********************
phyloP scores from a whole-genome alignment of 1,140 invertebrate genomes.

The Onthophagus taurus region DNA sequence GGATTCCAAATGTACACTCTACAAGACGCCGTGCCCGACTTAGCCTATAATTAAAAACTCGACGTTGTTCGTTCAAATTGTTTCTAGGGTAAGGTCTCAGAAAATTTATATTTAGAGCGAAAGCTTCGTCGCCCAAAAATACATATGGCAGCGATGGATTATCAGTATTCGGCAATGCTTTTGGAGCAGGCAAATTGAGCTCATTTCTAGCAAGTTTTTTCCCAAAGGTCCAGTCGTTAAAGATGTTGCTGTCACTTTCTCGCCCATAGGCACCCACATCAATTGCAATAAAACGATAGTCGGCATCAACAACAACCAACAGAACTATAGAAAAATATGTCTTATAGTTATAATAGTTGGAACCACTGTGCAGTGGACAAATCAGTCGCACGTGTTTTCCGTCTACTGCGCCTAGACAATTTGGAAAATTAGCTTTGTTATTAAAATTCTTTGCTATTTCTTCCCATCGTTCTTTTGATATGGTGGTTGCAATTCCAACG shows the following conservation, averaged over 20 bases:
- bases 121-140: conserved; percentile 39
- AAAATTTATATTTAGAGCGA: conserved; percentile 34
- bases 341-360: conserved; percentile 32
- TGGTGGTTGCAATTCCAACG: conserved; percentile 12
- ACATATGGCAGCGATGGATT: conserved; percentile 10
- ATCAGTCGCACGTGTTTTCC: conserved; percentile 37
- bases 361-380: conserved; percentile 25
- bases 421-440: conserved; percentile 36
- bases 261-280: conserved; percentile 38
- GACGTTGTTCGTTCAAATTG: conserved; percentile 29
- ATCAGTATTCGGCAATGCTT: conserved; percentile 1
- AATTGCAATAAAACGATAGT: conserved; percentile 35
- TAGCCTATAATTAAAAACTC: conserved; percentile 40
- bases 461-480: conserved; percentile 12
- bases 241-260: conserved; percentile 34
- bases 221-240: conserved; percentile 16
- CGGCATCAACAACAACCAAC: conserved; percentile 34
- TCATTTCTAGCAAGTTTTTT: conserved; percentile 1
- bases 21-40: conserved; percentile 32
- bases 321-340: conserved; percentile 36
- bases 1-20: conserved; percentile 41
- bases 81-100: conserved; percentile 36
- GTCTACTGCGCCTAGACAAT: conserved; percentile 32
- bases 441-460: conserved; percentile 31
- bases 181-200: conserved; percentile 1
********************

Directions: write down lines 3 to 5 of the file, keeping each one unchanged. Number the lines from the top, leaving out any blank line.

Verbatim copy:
- bases 121-140: conserved; percentile 39
- AAAATTTATATTTAGAGCGA: conserved; percentile 34
- bases 341-360: conserved; percentile 32